The Kent community is mourning the death of a longtime Theodore Roosevelt High School chemistry teacher who was hit by a sport-utility vehicle while riding a bicycle.

Mitch Lambert, 56, of Rootstown, died Monday from the injuries he received when he was struck from behind by an SUV on Wednesday morning on Lynn Road in Rootstown, according to the Ohio State Highway Patrol. No charges had been filed against the SUV driver as of Tuesday afternoon

A memorial service will be held at the school’s auditorium at 1 p.m. Sunday.

"Dr. Lambert is truly going to be missed as a science teacher and chemistry teacher at Roosevelt. He did work for us for 27 years and not only was he a teacher, but he was a building leader when it came to students and all of the things that are right about Roosevelt. He definitely will be missed," Kent Superintendent George Joseph said.

Lambert taught chemistry for 32 years. He also worked as an adjunct professor at Kent State University, his alma mater. His father, Bob Lambert, also taught science at Davey Junior High and then at Roosevelt.

"So sad to hear this. Mitch comes from a family of WONDERFUL teachers," Donna Ruttan wrote in a post on the Record-Courier's Facebook page. "My heart breaks for his family."

Counselors were available at the high school Tuesday to talk with students, staff and community members.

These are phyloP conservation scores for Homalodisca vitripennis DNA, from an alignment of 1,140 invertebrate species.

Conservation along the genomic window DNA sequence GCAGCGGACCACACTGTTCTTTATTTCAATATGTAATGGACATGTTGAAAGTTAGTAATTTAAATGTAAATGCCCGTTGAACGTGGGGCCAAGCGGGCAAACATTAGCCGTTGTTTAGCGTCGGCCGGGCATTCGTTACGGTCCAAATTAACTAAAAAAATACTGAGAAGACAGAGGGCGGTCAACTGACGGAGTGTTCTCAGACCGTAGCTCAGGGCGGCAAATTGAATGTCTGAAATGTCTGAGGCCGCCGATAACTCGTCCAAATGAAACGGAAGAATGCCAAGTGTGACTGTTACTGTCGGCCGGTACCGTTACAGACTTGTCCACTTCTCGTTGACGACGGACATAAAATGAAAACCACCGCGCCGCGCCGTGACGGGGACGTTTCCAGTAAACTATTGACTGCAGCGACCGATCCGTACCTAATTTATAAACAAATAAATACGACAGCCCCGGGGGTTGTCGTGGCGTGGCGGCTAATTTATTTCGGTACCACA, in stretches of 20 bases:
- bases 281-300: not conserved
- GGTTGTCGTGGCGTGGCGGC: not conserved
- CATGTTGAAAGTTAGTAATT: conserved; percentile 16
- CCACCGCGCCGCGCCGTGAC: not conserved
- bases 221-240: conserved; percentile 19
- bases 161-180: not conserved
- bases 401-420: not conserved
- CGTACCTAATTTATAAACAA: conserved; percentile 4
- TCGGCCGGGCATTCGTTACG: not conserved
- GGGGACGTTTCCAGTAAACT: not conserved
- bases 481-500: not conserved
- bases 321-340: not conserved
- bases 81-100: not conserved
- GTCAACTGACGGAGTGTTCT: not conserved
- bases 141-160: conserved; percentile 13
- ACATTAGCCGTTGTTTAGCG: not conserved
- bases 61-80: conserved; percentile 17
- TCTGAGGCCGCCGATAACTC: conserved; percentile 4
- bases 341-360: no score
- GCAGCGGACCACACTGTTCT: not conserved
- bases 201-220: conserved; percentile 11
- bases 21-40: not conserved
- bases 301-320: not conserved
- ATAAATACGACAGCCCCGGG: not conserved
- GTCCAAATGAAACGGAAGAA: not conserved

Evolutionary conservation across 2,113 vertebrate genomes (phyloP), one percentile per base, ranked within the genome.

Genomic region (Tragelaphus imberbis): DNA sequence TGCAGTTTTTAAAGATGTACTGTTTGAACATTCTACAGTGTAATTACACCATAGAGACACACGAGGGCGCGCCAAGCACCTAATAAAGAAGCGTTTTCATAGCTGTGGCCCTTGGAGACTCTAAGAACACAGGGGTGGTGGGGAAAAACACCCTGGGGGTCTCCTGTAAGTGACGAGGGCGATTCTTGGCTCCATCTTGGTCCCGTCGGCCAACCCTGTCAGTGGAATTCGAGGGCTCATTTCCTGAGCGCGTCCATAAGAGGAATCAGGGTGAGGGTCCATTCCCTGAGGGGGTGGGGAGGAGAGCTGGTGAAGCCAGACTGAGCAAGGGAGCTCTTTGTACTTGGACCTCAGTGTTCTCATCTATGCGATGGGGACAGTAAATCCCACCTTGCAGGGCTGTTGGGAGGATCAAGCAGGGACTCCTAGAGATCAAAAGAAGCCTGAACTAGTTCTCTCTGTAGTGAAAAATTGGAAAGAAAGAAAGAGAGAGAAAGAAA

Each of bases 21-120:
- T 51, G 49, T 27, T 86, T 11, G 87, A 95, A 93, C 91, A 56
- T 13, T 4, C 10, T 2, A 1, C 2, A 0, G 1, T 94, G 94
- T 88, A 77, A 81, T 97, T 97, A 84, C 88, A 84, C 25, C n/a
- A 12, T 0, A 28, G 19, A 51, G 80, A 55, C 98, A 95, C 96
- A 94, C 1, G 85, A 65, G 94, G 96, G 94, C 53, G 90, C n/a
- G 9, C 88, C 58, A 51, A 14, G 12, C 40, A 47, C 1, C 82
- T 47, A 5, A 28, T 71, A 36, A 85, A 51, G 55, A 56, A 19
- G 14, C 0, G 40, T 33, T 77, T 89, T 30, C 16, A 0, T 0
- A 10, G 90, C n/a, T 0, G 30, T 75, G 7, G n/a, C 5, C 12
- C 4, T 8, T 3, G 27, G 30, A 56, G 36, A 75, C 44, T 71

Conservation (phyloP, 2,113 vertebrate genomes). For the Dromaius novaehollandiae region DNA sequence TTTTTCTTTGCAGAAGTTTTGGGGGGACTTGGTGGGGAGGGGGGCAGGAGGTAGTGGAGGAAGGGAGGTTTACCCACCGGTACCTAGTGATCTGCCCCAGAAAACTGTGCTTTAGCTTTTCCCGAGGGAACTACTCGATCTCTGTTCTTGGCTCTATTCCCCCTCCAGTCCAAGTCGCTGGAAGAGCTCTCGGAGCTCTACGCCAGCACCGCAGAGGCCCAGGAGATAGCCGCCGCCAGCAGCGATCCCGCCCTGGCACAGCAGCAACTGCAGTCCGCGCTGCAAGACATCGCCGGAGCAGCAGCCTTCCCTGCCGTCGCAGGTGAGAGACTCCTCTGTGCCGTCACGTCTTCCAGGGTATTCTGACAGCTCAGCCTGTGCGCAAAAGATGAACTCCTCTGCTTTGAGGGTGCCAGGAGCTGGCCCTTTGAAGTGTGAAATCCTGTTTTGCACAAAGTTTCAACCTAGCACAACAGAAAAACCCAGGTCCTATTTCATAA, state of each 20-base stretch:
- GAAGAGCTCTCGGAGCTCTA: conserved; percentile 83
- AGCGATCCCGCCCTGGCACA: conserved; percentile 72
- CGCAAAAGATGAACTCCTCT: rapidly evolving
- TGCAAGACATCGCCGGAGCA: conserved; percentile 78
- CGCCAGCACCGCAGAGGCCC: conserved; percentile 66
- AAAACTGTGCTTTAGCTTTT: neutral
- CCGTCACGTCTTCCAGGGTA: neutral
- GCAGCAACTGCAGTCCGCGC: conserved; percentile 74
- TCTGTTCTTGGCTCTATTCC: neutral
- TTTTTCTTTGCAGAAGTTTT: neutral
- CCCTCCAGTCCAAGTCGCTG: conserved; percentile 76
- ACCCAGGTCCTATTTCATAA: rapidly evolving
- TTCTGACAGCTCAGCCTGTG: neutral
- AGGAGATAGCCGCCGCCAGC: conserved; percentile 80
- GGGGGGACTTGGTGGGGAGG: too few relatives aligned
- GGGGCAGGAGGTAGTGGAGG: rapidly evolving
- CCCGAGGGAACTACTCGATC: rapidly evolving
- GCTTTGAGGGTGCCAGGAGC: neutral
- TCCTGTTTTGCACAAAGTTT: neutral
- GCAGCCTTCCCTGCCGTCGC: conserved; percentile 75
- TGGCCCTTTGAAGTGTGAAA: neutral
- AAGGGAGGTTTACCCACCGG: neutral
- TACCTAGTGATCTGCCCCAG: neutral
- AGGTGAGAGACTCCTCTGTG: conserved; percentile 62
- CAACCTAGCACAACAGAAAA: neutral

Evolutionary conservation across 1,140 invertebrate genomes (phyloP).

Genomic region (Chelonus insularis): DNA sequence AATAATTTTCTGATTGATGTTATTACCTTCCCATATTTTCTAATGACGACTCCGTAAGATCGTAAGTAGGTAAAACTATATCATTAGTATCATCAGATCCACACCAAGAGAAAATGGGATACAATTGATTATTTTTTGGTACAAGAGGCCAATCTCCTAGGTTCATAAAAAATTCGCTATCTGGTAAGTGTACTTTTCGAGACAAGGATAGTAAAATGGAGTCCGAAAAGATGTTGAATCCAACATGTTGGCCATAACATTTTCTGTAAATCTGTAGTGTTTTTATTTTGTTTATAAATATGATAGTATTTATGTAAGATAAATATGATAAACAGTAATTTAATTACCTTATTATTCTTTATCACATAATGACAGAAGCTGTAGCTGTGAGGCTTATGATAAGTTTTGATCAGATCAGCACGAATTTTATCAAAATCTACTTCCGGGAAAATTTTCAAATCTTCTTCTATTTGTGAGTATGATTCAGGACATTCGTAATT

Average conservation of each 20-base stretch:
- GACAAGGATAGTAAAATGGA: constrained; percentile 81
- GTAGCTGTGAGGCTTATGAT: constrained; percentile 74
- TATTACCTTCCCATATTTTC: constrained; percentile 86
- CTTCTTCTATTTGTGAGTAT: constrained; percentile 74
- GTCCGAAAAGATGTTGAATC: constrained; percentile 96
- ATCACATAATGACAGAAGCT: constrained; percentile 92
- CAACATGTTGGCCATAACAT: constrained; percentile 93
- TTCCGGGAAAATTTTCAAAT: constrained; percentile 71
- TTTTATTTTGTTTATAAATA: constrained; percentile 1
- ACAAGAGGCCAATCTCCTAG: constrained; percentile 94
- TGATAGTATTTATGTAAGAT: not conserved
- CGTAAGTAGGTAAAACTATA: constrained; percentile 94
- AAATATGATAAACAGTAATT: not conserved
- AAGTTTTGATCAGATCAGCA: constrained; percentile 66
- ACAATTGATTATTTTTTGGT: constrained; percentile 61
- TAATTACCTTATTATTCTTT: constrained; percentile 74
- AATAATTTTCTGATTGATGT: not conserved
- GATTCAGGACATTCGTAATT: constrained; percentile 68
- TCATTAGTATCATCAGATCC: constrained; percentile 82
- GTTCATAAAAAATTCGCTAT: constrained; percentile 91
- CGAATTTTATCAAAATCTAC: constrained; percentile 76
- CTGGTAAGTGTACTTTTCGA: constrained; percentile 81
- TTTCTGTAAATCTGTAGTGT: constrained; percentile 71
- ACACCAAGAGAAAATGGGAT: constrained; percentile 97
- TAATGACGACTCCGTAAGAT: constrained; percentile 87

Lambert received various accolades including Teacher of the Year four times at Roosevelt, most recently in 2017, the Martha Holden Jennings Scholar Award for Excellence in Teaching in 2003 and the Gene Easter Award in 2017, for which he was nominated by high school Principal Dennis Love.

"Mitch was an incredible person, an incredible man, an outstanding teacher. He was a mentor to so many people in this building, whether it was to administrators, other teachers or students," Love said. "He was so kind, so caring. He wanted everyone to be mentally healthy. He wanted everyone to be the best version of themselves. He worked extremely hard at making people's lives better, and so many people loved Dr. Lambert. It's so sad for us here at the high school and the community. We're just thinking about and praying for his family and his kids."

Others expressed similar sentiments on social media.

"He was such an inspiration to my son. Dr. Lambert is the reason he is majoring in biochemistry. We are forever thankful for his impact and guidance in our son's life," Laura Pool Cope wrote in a Facebook post.

Said Denise Gemberling: "Such a nice man and a great teacher. He will be missed."